Note: Tent Camping Limited to 3 Nights




817.408.7329 or 214.649.1447

905 College – Back Lot



For Information 1.800.792.1112

For Reservations 512.389.8900

Five Miles from Junction on Hwy 377 S. on the South Llano River


325.215.2055 600 S. 6th St.


325.446.2224 701 Agarita St.


806.778.1712 312 E. MAIN



325.446.8823 601 S. Llano

2 Blocks from Flatrock Crossing


325.446.2829 126 Flatrock Lane




Located 6 miles from Junction on Highway 377 South on the South Llano River


830.609.8836, 830.609.8329 or 325.446.3360

315 US Hwy. 377 South


America’s Best Value Inn - LEGENDS INN

325.446.8644 877.445.8444 1908 N. Main


LAZY T MOTEL 325.446.2565, 2043 N. Main


325.446.3700 244 Dos Rios Drive off N. Main


325.446.3730 111 Martinez Street


325.215.4377 304 Dos Rios Drive off N. Main



200 IH 10 West at Exit 456


325.446.4588 877.424.6423 184 Dos Rios Drive off N. Main RodewayHome


325.446.2505, 1611 Main



762.227.1389 311 N. Segovia Access Road



325.446.4202, 1106 Main


325.446.2604 3179 W. State Loop 291

Behind Lyssy & Eckel Feeds

THE MILKY WAY 325.446.2215, 1619 Main


325.446.2695, 1907 Main


325.446.8664, 2324 N. Main


325.446.2121, 2345 Main

COWBOY GRILL 325.446.2775, 2341 N. Main


325.446.3541, 2031 N. Main


325.446.2629, 1606 Main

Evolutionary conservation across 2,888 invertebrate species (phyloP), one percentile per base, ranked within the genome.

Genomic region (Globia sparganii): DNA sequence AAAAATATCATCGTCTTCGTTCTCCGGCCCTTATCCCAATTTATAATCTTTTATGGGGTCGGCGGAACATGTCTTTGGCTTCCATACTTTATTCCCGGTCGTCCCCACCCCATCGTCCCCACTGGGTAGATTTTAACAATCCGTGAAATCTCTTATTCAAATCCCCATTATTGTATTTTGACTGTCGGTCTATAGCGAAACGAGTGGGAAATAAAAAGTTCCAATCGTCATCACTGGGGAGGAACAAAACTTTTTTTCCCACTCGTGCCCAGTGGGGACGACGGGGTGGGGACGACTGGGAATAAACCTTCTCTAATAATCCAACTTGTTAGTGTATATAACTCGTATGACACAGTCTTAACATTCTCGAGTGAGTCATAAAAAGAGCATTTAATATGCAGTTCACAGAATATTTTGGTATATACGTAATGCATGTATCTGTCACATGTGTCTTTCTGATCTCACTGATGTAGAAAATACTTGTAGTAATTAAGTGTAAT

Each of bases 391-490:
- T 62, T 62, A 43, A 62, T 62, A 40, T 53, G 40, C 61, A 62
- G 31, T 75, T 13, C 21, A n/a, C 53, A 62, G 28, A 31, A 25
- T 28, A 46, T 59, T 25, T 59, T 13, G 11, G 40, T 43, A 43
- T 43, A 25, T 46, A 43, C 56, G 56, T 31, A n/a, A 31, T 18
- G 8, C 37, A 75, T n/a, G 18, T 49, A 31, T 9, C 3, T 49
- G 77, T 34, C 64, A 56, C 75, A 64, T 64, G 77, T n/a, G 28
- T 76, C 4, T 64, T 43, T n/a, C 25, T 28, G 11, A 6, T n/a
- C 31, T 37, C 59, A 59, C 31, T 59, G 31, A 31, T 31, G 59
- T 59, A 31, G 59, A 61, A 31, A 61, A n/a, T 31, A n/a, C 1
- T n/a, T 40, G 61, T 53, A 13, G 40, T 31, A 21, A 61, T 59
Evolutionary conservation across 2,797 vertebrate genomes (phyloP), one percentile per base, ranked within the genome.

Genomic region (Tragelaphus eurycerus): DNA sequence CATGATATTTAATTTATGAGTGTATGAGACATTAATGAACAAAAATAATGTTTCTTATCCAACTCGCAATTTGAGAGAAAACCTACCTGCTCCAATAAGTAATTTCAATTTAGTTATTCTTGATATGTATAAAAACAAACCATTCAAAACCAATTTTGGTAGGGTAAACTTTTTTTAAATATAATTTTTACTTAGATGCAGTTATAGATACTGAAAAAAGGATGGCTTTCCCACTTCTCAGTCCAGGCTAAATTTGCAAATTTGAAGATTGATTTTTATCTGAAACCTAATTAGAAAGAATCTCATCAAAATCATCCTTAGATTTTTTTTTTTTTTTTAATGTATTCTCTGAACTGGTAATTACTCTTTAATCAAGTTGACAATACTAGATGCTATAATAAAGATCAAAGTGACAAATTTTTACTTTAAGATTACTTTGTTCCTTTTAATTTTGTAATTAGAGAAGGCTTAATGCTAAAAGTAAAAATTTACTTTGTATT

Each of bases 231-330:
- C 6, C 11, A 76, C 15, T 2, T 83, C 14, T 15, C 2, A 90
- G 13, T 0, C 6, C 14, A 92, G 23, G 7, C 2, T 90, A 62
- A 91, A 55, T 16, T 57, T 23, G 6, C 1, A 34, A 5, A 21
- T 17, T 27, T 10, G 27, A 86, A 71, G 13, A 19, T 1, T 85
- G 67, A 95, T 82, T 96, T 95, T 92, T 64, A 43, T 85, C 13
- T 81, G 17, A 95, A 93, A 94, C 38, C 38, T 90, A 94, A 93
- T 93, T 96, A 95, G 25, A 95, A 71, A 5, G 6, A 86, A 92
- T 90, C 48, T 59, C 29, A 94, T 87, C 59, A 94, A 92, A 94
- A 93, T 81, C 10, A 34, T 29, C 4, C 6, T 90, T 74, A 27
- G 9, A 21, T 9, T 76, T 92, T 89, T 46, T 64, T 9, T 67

325.446.2688, 1927 Main



Downtown London, TX, on US Hwy 377 N


325.446.8005, 2416 N. Main


325.446.4204 ,1101 Main


325.446.2829 126 Flatrock Lane



325.446.4524, 1977 N. Main


325.446.2085, 2342 N. Main


325.446.9200, 2337 N. Main


325.446.3536, 1815 Main


325.446.4031, 2429 N. Main


325.446.3693 115 S. Segovia Access Road


325.215.1626 1502 Main St.

Monday-Friday 6am- 4:30pm

Saturday 7am-1pm Closed Sunday


325.215.1479, next door to CarQuest


325.446.3551 2349 N. Main


325.446.2432 2350 N. Main

El Paso San Antonio Laredo Houston Corpus Christi Junction Fort Worth Dallas 37 35 10 “Land of Living Waters” Come to Junction Texas, where the North, South, and Main Llano Rivers, and the Path of Totality for the Total Solar Eclipse on April 8, 2024, intersect!SM

I was raised on cowboy, Indian and outlaw movies. I loved them!

The outlaw gangs of the movies of my youth were populated with hardened, tough-looking characters who would rob a stagecoach and then “hole up” in canyon hideouts, always with a lookout posted atop a high vantage point to watch for approaching lawmen or posses. Remember those grainy black and white?

These disreputable gunslingers frequently intimidated the law-abiding citizens into silent submission. These bad guys would sometimes even assume positions of power in the communities. Occasionally, county judges and sheriffs were actually members of the gangs or, at least, turned a blind eye to their “business” practices.